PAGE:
The second fundamental relation is being tested and if necessary, adjusted as given in case of
dumpy level.

The third fundamental relation is tested and if necessary, adjusted as given in case of dumpy
level, with following modifications after Step 3.
Step 4: The tilting screw is used to bring the line of sight to intersect the distant staff at d'.
Step 5: The bubble is then brought to the centre by means of the capstan screws on the bubble
tube.
Step 6: The test and adjustment is repeated till the bubble remains central when the staff
reading is d'.
Note:
In case of a dumpy level, the line of sight is moved by adjusting the diaphragm but in case of
tilting level bubble is centred by adjusting capstan screws on the bubble tube.
Permanent Adjustment of Automatic Level
In case of automatic level, prior to leveling, the circular bubble and the activity of the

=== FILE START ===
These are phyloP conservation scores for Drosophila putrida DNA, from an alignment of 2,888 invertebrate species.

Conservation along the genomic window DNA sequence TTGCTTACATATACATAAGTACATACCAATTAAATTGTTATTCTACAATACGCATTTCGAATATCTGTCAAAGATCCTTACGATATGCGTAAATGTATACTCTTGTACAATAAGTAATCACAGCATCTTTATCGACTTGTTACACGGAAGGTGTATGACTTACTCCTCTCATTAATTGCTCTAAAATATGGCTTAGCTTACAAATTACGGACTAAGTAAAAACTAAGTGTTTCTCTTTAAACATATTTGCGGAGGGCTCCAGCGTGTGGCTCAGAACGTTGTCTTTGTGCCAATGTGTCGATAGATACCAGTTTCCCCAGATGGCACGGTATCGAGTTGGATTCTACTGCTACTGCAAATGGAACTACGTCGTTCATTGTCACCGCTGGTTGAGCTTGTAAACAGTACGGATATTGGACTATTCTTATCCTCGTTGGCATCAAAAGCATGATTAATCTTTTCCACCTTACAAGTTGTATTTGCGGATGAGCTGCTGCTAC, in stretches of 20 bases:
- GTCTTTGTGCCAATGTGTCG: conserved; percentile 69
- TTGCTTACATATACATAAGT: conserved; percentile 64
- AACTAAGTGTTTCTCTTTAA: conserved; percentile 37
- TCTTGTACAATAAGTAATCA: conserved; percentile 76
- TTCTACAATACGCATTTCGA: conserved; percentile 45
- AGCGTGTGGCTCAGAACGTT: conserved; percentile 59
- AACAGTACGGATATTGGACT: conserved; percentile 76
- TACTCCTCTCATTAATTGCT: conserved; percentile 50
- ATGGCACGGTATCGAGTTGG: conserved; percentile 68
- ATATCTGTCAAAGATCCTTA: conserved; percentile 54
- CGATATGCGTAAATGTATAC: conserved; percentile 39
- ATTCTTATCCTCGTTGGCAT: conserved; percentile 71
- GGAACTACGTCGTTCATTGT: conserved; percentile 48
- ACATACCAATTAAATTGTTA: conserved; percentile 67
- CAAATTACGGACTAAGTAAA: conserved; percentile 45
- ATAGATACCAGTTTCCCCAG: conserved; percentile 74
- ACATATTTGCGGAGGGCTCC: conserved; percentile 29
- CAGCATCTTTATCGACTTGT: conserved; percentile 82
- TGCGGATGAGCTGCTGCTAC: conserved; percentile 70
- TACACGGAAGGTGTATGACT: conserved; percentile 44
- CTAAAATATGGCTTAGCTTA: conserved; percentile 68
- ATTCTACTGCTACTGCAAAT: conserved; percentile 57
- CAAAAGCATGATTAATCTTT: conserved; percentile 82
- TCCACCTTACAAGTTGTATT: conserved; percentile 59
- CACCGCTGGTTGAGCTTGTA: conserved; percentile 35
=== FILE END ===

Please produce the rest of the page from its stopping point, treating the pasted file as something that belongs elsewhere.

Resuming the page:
compensator are required to be checked. In this case, after setting the instrument, the circular
bubble is brought to the centre of the engraved circle. Then, the instrument is rotated through
180 or to a direction in which the displacement of the bubble is maximum. If the displacement
is less than half the diameter of the bubble, the instrument is in adjustment. Otherwise, an
adjustment is necessary.
Adjustment is performed in two steps by reducing the horizontal and vertical components of the
displacement and bringing the bubble to the centre of the engraved circle. First remove the half
of horizontal component of displacement using the appropriate level screws.and then remove
the remaining half by manipulating the adjusting screws. Next, one-half the vertical component
of displacement (Figure 12.6) is then removed by the level screws and the remainder is
compensated using the adjusting screws to bring the bubble to the center of the engraved
circle. Turn 180 and check the bubble. Repeat the entire procedure until the bubble remains
centered in all positions.
To check the compensator, sight a target about 30 m away. Center the bull's-eye bubble. Next,
tap one tripod leg with a hand. The image of the target will appear to swing in the field of view
but the target will return to its original position. Next, turn a level screw, causing the line of sight
to slope slightly. Once again the target will appear to swing but will return to the original